Of all the places Edith Wharton could have chosen as a setting for telling her story, why do you think she chose the Forum? How does the Forum support both the thematic center of the story, the definition of the relationship between the two women in the story, and the revelation of the secret past? Read the story carefully and try to determine where were the two women sitting when they were talking and gazing out over the Forum.

Find a place you like to be and describe the setting about/from there. It can be one specific location or an amalgam, but your place should carry a sense of dramatic capability.

19. Reading: Selection of Elizabeth Bishop’s poems

Think about identification and point-of-view in Bishop’s poems. Now try this exercise: begin a poem with the title “Tourist Info” or “Some Helpful Phrases.” This poem should be aimed at helping someone navigate and understand you, however you decide to interpret that. Think of directions, maps, points on a compass, etiquette, climate, warnings, general care of, etc. Use your guidebook for help.

20. Reading: Chapters 12, 15, 24, 33 of Elizabeth Gilbert’s Eat, Pray, Love
If you haven’t already, study fountains, study ice cream. What is your favorite thing to say in Italian? What is your word? Construct a short personal narrative (1-2 pp) around these ideas.

Also, choose a short article from an Italian newspaper, and scan it for words that jump out at you. Make a “translation” of these words into English, following your eye (the Italian word looks like this English word) and your ear (sounds alike). Don’t worry about literal sense. To do this assignment, in fact, the less Italian you know, the better. When you’re done, you should have a short poem or paragraph.

21. Reading: Anne Carson’s “The Fall of Rome: A Traveller’s Guide”

“Italian is a beautiful language,/ also very difficult./ So long.” What do you notice about Carson’s style, and how does it compare to Italian language and lifestyle? Write a poem in sections, like Carson, following her premise. Ask the question “Why have you/ come here?” and answer it. Write between 10-15 sections.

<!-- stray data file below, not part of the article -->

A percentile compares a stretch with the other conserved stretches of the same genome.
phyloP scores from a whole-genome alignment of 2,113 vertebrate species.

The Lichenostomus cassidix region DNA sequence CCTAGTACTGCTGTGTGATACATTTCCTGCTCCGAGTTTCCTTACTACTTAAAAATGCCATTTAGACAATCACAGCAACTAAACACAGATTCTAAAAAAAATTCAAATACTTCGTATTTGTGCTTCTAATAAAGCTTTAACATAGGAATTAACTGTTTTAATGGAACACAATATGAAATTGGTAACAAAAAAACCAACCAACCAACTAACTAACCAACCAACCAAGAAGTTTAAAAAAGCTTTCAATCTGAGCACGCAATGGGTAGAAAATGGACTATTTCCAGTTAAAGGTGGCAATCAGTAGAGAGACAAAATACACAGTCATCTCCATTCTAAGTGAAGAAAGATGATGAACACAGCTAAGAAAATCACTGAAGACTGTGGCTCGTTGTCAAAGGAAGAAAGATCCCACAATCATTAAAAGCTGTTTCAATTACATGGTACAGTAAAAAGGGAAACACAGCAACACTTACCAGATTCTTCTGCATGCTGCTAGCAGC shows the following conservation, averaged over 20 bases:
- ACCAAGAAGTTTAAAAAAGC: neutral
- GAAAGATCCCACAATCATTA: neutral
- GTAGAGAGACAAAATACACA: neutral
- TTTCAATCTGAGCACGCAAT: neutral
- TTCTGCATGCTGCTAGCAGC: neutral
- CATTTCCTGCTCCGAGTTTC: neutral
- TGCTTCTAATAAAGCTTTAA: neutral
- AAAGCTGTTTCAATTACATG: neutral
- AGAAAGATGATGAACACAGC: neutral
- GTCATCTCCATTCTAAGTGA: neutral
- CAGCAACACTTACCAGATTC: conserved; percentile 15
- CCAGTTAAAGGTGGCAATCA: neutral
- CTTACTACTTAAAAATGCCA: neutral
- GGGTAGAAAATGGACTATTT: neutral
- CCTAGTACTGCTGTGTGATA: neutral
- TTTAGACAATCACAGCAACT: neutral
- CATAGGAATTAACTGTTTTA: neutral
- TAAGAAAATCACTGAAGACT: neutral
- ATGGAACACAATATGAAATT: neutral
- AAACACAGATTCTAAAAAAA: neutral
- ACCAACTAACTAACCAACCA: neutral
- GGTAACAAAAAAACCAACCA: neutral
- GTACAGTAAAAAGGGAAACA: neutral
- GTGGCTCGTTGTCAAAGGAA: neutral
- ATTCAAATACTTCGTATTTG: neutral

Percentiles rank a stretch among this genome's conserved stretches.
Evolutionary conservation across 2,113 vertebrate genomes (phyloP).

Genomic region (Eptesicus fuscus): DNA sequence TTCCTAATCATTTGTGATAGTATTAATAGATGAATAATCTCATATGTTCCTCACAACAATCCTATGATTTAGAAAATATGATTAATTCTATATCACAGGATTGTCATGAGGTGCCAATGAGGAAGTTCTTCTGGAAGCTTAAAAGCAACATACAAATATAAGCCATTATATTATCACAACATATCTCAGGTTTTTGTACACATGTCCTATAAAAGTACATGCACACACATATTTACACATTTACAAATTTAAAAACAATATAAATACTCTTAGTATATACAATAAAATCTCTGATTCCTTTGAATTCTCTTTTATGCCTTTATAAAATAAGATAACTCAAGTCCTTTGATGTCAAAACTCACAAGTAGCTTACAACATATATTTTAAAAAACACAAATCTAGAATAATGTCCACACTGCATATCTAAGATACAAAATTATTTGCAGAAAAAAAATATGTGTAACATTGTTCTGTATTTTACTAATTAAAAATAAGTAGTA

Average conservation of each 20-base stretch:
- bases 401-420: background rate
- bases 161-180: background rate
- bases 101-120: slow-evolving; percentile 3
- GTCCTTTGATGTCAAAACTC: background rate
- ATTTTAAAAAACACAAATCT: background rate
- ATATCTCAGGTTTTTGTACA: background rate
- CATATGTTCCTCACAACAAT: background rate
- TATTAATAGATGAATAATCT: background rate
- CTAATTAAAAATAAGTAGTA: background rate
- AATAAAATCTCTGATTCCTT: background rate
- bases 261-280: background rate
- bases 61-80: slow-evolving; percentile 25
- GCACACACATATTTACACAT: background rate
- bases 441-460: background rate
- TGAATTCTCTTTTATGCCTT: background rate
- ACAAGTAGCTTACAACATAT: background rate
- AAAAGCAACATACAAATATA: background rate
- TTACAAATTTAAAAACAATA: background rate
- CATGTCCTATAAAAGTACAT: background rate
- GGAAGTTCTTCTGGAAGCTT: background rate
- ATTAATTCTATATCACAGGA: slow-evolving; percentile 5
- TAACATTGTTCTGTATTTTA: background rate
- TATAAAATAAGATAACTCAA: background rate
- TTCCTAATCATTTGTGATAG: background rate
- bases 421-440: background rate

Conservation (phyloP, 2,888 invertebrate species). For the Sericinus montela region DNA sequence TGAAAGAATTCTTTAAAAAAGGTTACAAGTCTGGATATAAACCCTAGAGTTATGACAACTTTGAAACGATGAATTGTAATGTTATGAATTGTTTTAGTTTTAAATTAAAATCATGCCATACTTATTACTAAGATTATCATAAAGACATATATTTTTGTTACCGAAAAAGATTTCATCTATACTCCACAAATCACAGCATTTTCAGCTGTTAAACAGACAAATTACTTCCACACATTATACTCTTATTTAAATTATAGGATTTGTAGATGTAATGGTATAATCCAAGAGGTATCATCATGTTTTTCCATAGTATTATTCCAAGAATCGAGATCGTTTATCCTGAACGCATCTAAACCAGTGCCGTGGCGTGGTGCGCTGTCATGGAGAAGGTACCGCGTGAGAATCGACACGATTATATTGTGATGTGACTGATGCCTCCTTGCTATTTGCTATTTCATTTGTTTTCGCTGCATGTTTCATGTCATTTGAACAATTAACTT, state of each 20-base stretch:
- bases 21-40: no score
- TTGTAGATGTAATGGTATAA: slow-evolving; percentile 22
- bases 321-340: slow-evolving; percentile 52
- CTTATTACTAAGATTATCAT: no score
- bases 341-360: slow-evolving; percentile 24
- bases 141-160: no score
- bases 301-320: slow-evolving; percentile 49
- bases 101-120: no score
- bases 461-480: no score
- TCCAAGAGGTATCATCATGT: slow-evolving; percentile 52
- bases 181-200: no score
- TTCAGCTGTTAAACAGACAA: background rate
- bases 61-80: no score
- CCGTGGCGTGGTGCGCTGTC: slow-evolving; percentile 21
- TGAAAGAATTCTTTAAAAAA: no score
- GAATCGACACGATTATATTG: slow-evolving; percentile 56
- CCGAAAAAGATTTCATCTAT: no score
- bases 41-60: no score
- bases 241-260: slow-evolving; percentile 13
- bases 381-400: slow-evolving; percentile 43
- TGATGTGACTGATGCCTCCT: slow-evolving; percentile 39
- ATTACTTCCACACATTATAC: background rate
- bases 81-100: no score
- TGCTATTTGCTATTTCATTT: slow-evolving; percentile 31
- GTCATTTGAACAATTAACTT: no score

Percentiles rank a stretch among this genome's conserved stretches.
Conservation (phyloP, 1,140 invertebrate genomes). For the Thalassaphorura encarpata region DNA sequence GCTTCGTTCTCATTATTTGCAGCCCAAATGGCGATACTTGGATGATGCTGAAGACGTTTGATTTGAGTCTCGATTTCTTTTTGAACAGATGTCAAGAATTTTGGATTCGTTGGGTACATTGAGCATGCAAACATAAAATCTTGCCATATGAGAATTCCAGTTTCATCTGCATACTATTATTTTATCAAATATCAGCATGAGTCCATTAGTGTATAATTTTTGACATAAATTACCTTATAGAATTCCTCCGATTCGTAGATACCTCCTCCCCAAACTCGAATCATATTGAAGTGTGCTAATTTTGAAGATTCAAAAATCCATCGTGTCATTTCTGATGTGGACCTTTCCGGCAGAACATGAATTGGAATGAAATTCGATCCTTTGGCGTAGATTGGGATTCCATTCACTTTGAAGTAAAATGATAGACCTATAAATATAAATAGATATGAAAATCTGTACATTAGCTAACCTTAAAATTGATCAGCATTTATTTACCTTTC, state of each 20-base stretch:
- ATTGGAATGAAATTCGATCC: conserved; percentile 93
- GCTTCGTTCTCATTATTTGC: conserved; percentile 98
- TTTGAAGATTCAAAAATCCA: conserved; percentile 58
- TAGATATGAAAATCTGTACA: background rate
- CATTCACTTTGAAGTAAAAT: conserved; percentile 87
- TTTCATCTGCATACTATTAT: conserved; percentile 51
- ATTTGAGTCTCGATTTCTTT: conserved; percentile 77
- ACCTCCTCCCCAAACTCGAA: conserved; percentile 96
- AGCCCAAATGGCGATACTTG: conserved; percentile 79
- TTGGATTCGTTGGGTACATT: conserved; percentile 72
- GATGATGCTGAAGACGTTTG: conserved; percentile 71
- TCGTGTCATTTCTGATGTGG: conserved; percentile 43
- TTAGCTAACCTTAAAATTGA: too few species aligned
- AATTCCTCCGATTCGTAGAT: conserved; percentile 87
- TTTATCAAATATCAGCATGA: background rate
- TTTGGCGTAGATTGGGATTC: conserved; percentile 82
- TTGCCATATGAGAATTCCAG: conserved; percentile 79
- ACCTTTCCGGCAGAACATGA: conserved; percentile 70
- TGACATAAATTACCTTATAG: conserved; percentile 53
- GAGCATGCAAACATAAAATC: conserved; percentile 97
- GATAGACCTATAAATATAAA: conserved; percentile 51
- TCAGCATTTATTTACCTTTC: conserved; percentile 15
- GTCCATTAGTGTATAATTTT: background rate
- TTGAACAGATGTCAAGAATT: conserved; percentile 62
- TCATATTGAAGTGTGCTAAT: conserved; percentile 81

22. Reading: Jorie Graham’s “San Sepolcro”; Barbara Hamby’s “Wild Greens”; John Keats’ “Ode on a Grecian Urn”

The images in these poems are what strike me, their vibrant replication of the visual through language. So far, what is your favorite piece of art in Rome? Write a poem about it.

23. Reading: Selections from Matsuo Basho’s Back Roads to Far Towns, and from Anne Carson’s “The Anthropology of Water”

How are these pieces alike? Would you consider your own trip to Rome a kind of pilgrimage? If so, in what ways? For your assignment, try organizing a few images of Rome into “photographs,” as Carson does, and write short prose pieces with them in mind. How is the reader implicated in these passages? Also, see if you can do as Basho does, and make the leap to haiku at the end of at least one of your prose pieces.

24. Reading: Barbara Hamby’s “Ode to the Lost Luggage Warehouse at the Rome Airport” and Lynne McMahon’s “We Take Our Children to Ireland”

What humorous things have befallen you in Rome? What mix-ups, bad translations, tricky situations? What was the flipside of this amusement? Write a poem or a short-short story about it.

25. Reading: Elizabeth Bishop’s “Questions of Travel” and Martha Silano’s “Traveler’s Lament”

Silano uses the construction “I miss. . .” to respond to Bishop’s lines. What do you miss when you’re away? For Silano it’s common, everyday things. “Should we have stayed home and thought of here?” Answer Bishop’s question in whatever way you choose.

Wednesday, August 1, 2007


Part 3: What to Do With Your Journal After the Class is Over

26. Imagine that you lost your journal with five weeks of writing. What would you try to rewrite first and why? How would do you think your journal entry will change when you rewrite it from memory?

27. As you examine your journal entries, re-read two consecutive days of journal entries. Try to remember what happened between the two entries.

28. Imagine losing all the photos you took while in Rome. What image from your photos remains the most vivid in your mind? Write down a detailed description of that lost photo.

29. What picture do you wish you should have taken, but didn’t?

30. After returning home, what image or thing or experience in Rome do you think about everyday?